Corporate governance, incentive schemes, and safety performance in the construction industry

Zhang, P and McDermott, V 2017, 'Corporate governance, incentive schemes, and safety performance in the construction industry', in P. W. Chan (ed.) Proceedings of the 33rd Annual Association of Researchers in Construction Management (ARCOM) Conference, Cambridge, United Kingdom, 4-6 September 2017, pp. 380-388.


Document type: Conference Paper
Collection: Conference Papers

Title Corporate governance, incentive schemes, and safety performance in the construction industry
Author(s) Zhang, P
McDermott, V
Year 2017
Conference name The 33rd Annual Association of Researchers in Construction Management (ARCOM) Conference
Conference location Cambridge, United Kingdom
Conference dates 4-6 September 2017
Proceedings title Proceedings of the 33rd Annual Association of Researchers in Construction Management (ARCOM) Conference
Editor(s) P. W. Chan
Publisher Association of Researchers in Construction Management
Place of publication United Kingdom
Start page 380
End page 388
Total pages 9
Abstract Addressing workplace health and safety has been identified as a dimension of Corporate Social Responsibility (CSR). A socially responsible business is characterised by good corporate governance that provides a healthy and safe work environment. Under the umbrella of CSR, this study examined a specific element of corporate governance, i.e. senior executive incentive schemes, which are the key mechanism used by Boards of Directors to align senior management's interests with organizational interests. The specific focus here is long-term incentive plans (LTIPs). This study investigated what senior management have been incentivized to achieve by LTIPs, and whether, or how, the incentives are aligned with the organizational strategic objective of safety performance. Annual Reports of publicly listed construction companies in Australia were collected and subjected to content analysis. The research found that LTIPs were exclusively related to financial measures with safety indicators not included in any LTIPs. This suggests that the structure of LTIPs may only incentivize senior executives to focus on financial performance thus overlooking safety performance. The design of LTIPs may not contribute to corporate governance capable of producing good safety outcomes. Future research is needed to explore ways to align incentives, senior management motivations and safety performance in the construction industry.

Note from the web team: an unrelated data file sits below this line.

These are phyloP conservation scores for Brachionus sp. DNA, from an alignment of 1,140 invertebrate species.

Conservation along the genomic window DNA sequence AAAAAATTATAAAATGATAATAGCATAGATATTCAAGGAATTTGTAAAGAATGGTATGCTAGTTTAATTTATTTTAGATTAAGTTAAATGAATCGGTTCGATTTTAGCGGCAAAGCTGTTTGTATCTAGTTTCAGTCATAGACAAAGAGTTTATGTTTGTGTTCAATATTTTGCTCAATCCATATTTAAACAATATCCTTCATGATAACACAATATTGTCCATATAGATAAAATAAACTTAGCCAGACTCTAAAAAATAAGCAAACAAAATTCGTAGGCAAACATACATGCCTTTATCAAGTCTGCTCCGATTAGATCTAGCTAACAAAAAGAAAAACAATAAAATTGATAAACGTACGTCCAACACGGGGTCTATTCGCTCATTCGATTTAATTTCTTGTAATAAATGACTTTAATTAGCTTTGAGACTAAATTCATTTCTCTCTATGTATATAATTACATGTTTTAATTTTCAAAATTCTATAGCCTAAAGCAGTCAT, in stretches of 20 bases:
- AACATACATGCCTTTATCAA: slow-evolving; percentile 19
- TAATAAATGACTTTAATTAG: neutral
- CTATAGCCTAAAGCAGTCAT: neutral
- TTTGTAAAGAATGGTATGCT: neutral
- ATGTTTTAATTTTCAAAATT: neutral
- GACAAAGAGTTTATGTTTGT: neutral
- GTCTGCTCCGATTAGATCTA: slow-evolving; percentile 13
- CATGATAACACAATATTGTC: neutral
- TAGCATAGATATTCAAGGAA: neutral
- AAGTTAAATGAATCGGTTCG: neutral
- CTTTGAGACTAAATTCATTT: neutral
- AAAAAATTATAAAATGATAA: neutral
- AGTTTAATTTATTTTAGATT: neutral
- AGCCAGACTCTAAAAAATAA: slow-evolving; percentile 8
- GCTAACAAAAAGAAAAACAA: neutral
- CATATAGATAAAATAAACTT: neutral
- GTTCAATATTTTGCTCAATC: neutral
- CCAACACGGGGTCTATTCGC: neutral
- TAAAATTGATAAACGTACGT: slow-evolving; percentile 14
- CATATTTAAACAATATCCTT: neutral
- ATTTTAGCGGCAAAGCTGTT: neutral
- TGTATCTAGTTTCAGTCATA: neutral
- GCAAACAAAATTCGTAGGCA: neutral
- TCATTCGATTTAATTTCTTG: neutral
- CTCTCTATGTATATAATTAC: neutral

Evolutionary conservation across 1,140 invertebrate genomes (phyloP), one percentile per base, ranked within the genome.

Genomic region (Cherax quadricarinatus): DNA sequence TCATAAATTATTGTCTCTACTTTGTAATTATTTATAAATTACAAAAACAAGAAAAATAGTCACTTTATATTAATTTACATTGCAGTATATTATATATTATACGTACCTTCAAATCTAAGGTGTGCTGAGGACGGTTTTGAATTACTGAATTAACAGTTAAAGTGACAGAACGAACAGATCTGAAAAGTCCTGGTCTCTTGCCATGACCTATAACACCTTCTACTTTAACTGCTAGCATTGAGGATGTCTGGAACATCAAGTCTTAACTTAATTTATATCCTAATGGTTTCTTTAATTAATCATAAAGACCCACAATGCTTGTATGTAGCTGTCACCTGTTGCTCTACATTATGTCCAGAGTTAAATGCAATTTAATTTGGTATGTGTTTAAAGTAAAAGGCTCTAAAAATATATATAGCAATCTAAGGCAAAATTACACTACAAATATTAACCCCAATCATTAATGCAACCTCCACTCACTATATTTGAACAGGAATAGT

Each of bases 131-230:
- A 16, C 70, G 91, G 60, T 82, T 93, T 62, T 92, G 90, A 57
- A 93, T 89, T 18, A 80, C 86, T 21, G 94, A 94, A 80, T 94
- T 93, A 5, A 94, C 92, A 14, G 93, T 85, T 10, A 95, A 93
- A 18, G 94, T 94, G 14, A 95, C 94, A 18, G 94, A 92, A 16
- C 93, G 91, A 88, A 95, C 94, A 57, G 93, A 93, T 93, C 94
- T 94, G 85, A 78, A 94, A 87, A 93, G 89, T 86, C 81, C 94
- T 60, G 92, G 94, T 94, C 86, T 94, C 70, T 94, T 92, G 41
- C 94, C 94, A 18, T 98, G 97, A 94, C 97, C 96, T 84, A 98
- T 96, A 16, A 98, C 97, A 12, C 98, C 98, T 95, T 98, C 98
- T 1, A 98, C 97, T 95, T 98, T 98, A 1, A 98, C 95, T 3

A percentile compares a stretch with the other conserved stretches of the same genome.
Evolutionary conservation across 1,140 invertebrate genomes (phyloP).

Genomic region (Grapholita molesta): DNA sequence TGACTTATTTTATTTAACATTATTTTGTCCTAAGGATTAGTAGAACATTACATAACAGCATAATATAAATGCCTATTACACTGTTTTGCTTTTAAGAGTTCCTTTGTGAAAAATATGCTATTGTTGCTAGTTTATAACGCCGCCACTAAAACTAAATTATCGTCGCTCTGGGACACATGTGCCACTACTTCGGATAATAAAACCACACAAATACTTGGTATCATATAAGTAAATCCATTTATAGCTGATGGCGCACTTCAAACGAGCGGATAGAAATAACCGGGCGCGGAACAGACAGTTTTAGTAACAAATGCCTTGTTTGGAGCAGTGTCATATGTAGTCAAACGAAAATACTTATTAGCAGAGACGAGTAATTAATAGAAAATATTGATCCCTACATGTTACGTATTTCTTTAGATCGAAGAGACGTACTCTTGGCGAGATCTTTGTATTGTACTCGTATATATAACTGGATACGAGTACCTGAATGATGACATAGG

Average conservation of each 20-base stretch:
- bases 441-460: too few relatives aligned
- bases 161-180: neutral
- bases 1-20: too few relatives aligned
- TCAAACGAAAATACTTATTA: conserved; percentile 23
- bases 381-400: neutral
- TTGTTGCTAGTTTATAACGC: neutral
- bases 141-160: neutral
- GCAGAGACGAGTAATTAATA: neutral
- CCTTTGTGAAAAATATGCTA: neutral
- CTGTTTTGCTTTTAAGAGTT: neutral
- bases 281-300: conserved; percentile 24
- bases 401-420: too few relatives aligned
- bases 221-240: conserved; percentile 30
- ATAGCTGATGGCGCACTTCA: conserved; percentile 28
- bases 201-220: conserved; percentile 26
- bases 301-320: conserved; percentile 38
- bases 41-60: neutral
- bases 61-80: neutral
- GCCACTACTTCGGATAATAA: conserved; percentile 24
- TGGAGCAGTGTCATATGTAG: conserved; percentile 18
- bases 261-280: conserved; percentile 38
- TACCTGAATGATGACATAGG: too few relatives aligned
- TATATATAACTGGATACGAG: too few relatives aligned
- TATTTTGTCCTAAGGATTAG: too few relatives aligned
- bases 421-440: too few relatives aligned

Subjects Building Construction Management and Project Planning
Keyword(s) Corporate Social Responsibility
governance
incentives
senior executives
Copyright notice © Association of Researchers in Construction management
ISBN 9780995546318
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